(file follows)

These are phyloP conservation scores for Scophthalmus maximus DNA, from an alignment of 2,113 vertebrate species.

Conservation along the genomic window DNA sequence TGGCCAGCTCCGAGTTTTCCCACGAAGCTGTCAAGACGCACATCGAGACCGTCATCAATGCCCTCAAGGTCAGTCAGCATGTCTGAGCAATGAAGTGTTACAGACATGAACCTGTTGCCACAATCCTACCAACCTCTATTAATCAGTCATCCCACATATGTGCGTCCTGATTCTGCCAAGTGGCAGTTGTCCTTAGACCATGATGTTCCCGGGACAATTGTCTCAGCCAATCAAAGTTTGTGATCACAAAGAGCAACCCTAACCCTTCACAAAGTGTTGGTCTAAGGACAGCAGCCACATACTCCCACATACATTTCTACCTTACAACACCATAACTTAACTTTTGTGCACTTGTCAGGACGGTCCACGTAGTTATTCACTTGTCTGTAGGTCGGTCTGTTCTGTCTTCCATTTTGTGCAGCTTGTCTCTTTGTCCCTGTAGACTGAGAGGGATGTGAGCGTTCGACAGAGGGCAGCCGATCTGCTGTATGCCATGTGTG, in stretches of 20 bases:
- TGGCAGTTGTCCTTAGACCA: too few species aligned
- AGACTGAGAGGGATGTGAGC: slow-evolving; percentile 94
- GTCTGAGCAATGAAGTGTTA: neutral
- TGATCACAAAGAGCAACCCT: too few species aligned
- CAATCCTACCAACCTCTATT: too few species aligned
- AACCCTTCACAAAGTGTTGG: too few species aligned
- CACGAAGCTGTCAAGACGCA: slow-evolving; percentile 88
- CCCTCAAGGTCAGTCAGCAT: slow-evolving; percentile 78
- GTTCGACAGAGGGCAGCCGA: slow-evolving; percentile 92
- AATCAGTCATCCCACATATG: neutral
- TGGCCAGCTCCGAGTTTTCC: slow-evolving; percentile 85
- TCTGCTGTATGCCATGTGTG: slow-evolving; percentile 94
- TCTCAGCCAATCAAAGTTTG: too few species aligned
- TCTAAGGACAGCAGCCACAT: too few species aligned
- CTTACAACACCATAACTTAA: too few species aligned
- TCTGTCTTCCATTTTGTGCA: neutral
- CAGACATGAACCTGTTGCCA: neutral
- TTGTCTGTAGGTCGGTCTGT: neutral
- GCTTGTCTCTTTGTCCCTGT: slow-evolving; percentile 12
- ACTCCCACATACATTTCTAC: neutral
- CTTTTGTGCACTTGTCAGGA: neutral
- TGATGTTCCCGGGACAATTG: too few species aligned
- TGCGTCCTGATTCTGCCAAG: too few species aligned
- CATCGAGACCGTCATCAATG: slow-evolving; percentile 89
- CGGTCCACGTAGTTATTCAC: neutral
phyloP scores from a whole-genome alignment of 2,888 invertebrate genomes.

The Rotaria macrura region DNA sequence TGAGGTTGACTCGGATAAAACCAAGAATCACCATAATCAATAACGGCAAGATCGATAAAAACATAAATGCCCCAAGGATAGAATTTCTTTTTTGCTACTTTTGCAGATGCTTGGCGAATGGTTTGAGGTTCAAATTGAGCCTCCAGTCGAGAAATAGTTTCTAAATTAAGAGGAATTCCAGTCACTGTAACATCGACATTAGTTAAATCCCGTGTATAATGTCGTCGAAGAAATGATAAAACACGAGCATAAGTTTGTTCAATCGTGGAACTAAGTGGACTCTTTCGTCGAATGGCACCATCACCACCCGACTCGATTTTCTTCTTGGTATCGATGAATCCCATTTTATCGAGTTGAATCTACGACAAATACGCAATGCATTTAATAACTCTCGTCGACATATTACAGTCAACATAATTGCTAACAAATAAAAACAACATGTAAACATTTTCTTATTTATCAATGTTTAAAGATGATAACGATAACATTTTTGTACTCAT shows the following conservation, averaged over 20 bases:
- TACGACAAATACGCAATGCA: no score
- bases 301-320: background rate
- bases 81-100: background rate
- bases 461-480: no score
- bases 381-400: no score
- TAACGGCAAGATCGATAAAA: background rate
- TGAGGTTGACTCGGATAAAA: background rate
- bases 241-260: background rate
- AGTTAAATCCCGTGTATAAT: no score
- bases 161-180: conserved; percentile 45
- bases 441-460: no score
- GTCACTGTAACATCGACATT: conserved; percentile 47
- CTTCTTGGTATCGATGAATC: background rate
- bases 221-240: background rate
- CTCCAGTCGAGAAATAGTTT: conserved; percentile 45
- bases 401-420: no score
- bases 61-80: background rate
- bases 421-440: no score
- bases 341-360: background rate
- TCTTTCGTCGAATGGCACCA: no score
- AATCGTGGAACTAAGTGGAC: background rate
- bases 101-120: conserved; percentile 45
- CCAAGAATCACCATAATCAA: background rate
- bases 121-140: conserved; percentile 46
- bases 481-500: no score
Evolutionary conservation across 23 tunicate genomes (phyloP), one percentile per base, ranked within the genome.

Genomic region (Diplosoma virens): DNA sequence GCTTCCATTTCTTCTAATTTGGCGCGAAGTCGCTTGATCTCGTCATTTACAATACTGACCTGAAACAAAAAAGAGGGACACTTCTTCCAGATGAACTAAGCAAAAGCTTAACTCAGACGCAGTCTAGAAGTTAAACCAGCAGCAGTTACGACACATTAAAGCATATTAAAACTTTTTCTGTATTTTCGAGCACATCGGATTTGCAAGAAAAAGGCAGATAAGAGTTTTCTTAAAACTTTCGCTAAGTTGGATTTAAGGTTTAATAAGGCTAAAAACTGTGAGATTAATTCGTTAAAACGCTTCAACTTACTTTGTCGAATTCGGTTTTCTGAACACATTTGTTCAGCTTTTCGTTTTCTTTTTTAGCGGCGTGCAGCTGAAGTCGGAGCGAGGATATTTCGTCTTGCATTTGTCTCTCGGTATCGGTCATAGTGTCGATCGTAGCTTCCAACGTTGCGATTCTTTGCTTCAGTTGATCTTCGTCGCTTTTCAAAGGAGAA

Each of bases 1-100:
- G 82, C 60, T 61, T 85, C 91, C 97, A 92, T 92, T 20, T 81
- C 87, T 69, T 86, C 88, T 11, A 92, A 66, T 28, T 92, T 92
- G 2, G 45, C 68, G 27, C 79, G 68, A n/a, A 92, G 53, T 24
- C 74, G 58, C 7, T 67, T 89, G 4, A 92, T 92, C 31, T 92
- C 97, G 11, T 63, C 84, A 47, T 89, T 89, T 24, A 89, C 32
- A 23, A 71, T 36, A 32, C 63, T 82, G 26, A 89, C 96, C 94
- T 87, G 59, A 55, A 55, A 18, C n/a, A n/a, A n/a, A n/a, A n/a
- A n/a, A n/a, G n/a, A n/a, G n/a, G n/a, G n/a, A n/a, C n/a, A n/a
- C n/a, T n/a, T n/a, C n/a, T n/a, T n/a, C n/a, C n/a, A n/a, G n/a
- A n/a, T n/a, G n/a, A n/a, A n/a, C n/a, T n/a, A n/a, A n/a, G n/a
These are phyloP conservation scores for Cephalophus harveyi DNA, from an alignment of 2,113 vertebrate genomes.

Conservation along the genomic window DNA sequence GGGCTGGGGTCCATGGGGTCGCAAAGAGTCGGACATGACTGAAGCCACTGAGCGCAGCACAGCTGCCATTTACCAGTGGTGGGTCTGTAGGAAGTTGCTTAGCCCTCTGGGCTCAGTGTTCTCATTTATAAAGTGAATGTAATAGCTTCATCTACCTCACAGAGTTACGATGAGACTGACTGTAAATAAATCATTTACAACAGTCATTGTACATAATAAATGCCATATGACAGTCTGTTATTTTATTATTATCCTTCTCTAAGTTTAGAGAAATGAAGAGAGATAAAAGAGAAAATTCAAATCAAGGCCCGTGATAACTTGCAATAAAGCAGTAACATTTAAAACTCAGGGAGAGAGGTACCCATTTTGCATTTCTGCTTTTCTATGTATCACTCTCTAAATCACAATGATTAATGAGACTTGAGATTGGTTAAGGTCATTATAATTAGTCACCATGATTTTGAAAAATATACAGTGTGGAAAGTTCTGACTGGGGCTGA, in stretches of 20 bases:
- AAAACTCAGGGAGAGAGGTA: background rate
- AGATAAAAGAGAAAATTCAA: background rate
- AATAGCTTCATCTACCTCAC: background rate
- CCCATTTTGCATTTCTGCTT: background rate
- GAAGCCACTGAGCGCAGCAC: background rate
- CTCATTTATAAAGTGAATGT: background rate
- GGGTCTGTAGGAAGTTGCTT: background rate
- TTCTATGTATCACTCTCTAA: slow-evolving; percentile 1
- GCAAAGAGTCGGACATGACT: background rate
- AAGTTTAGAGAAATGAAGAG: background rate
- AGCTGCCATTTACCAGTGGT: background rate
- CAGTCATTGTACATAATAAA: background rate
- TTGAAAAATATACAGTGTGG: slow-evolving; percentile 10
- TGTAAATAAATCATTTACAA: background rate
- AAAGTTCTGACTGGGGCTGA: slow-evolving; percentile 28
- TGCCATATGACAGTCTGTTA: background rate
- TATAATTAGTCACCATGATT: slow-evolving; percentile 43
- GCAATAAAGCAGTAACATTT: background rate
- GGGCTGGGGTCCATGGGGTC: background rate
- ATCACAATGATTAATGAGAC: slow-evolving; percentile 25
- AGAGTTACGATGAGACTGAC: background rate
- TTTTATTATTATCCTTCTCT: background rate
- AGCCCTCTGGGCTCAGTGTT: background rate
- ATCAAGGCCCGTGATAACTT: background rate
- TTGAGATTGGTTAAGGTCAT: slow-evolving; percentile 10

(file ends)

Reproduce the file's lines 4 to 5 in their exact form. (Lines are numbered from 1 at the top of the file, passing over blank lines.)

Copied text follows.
- AGACTGAGAGGGATGTGAGC: slow-evolving; percentile 94
- GTCTGAGCAATGAAGTGTTA: neutral